PM: Israel doesn’t take Paraguay’s friendship for granted

The country has also consistently either voted for Israel, or abstained, on Israel-related votes in international forums, since Cartes’ election in 2013.

July 19, 2016 18:17
2 minute read.
Paraguay's President Horacio Cartes

Paraguay's President Horacio Cartes . (photo credit: UESLEI MARCELINO/REUTERS)


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Israel does not take its friends for granted, and Paraguay's friendship during difficult times is highly appreciated in Jerusalem, Prime Minister Benjamin Netanyahu told Paraguay President Horacio Cartes on Tuesday.

Netanyahu said that Paraguay is an anchor of friendship for Israel in South America, from which it hopes to spread out and improve ties with other countries in the region. His comments came after a meeting in his office with Cartes, the first Paraguayan president ever to visit Israel.

Cartes stood by Israel during the Operation Protective Edge, and did not condemn Israel even though some other Latin American states were extremely critical, and some – such as Brazil, Peru, Chile, El Salvador and Ecuador – recalled their ambassadors in protest at Israel’s actions.

The country has also consistently either voted for Israel, or abstained, on Israel-related votes in international forums, since Cartes’ election in 2013.

The visit, Netanyahu said, reflects both Cartes’ personal friendship towards Israel, and certain historical parallels between the two countries: “Small countries surrounded by a lot of big countries, not always on the friendliest terms.”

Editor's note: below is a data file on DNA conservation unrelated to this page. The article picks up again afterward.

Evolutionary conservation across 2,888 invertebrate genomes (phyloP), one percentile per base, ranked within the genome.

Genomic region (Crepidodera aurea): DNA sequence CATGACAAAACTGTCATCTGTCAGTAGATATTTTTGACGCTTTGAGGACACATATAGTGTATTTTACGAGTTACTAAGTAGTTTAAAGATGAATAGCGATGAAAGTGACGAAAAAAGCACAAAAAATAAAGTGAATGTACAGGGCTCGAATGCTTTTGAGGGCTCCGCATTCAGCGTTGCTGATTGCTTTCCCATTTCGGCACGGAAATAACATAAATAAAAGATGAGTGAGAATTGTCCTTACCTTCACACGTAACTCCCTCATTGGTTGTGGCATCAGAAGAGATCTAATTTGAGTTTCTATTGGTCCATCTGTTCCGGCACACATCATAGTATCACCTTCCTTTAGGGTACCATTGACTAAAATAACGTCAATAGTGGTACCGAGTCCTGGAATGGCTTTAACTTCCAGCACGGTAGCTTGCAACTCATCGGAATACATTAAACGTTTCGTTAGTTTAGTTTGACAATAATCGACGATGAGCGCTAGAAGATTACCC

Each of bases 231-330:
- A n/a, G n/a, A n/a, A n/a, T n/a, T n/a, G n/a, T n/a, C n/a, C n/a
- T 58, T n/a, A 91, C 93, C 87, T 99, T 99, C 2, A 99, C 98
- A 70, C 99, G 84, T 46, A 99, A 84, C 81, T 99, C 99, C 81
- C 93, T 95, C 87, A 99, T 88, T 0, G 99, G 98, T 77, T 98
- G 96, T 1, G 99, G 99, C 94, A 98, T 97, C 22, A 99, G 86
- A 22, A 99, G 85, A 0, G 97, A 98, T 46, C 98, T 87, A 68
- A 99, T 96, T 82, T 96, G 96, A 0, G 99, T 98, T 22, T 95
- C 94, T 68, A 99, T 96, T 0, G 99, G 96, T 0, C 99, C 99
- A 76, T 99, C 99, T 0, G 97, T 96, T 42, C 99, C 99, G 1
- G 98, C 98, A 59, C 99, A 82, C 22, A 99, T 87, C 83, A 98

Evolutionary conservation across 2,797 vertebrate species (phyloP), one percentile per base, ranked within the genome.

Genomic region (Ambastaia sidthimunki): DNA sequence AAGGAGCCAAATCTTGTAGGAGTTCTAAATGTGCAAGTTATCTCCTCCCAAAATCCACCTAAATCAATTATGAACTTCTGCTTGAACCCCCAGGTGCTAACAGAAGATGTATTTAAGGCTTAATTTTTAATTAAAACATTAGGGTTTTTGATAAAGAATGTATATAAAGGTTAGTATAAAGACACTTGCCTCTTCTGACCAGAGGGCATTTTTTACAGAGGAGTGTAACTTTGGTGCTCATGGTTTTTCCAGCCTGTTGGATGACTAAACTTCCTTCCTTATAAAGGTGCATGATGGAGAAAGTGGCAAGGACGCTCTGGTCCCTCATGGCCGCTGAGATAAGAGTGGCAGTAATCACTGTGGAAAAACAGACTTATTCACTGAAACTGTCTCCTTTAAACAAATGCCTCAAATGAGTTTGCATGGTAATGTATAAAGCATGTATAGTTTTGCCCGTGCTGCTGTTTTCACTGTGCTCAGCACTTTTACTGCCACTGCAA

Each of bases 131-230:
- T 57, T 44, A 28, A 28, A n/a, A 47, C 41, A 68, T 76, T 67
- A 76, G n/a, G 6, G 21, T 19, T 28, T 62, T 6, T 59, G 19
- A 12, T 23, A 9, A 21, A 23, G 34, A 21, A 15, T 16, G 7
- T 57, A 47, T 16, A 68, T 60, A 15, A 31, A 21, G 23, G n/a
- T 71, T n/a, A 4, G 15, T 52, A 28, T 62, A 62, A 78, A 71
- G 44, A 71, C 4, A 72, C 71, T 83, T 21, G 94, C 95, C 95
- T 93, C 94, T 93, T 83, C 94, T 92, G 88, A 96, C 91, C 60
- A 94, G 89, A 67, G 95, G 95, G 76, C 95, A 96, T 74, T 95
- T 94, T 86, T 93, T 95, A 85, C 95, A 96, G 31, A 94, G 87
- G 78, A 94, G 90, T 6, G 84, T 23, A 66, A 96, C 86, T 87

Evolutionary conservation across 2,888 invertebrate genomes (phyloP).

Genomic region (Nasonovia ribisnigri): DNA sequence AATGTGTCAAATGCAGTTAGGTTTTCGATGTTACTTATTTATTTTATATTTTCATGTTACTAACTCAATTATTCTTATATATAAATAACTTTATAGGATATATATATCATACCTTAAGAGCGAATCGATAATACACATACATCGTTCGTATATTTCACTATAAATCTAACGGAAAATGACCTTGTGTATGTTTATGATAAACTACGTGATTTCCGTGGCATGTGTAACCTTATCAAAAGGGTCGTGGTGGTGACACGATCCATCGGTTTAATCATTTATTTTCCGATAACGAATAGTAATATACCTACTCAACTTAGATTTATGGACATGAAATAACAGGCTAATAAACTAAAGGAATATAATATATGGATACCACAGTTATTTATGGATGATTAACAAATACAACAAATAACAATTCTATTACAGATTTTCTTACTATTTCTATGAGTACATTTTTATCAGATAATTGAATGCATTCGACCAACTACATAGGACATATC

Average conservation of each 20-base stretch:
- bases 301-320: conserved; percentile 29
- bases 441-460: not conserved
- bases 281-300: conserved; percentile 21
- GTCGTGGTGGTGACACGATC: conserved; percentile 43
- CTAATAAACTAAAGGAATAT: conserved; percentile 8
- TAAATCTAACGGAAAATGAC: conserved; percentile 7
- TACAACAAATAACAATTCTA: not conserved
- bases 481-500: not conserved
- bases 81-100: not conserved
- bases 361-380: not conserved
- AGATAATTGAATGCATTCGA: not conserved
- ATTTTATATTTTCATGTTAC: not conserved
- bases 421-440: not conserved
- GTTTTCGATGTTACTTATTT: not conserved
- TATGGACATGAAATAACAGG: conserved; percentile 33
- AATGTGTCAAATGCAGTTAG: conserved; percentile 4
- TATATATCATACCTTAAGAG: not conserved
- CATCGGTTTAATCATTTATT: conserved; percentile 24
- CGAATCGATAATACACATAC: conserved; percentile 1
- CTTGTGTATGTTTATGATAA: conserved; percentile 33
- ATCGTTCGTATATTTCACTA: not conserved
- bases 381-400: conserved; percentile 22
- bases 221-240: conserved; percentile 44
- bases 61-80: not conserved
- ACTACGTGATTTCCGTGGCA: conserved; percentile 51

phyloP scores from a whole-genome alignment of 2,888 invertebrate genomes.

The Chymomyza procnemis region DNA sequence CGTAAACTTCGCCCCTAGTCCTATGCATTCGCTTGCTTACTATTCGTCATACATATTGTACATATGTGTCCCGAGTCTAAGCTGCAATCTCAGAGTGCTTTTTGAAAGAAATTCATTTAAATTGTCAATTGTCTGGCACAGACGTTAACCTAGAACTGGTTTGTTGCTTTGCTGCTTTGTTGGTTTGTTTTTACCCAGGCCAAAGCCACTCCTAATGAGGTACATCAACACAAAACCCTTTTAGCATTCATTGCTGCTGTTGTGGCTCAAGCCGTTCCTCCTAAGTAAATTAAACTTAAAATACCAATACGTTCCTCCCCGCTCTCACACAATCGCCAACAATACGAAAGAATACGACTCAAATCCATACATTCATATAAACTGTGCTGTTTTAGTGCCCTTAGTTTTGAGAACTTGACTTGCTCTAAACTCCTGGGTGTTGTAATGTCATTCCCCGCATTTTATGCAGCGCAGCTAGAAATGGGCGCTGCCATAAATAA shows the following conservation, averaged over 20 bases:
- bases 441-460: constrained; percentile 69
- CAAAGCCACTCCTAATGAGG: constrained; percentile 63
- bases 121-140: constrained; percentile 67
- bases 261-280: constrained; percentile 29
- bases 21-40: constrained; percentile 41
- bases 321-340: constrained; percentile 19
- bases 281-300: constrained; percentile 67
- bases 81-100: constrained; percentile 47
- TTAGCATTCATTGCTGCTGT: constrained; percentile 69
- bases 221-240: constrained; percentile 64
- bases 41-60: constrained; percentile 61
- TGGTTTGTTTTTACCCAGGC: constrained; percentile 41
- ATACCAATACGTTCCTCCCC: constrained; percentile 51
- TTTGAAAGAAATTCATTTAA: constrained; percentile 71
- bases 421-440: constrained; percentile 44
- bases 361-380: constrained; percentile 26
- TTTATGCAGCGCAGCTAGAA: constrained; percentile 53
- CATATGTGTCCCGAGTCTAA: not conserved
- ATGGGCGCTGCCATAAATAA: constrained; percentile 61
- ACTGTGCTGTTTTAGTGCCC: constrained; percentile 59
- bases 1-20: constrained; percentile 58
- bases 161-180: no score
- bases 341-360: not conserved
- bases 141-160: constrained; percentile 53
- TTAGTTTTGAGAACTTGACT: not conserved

Less than two weeks since returning from a groundbreaking visit to Africa, where Netanyahu promoted Israel's ties with that continent, the prime minister said Tuesday that Israel wanted to expand its ties with Latin American countries.

“You have been an anchor of friendship there. And we are eager to discuss with you the possibilities of increasing our cooperation with all the countries of Latin America, which we think is a continent that has a great future,” he said. Cartes, who arrived on Sunday for two days, noted at the outset of his comments that Paraguay voted for the Partition Plan in 1947, and that both Israel and Paraguay declared Independence on May 14, with Israel doing so in 1948, and Paraguay making the move in 1811.

He said that the two nations have something else in common as well: genocide. He noted that most of the country's population was wiped out in the War of the Triple Alliance between Paraguay and Argentina, Brazil and Uruguay between 1864- 1870. Some 300,000 Paraguayan soldiers and civilians were killed then, estimated at 70% of its total male population.

“But I don’t want to be the country to be remembered because of the vote, because we had the holocaust,” Cartes said. “I want to see our countries much closer because we share principles and values.”

The Paraguayan president said that “we need to be ashamed” that despite the friendship between the two states, this is the first trip to Israel by a Paraguayan president.

The two leaders signed a number of bilateral agreements, including a Memorandum of Understanding regarding Israeli assistance to technological developments in Paraguay. They also agreed to cooperate in a variety of fields, including security, agriculture, water and education

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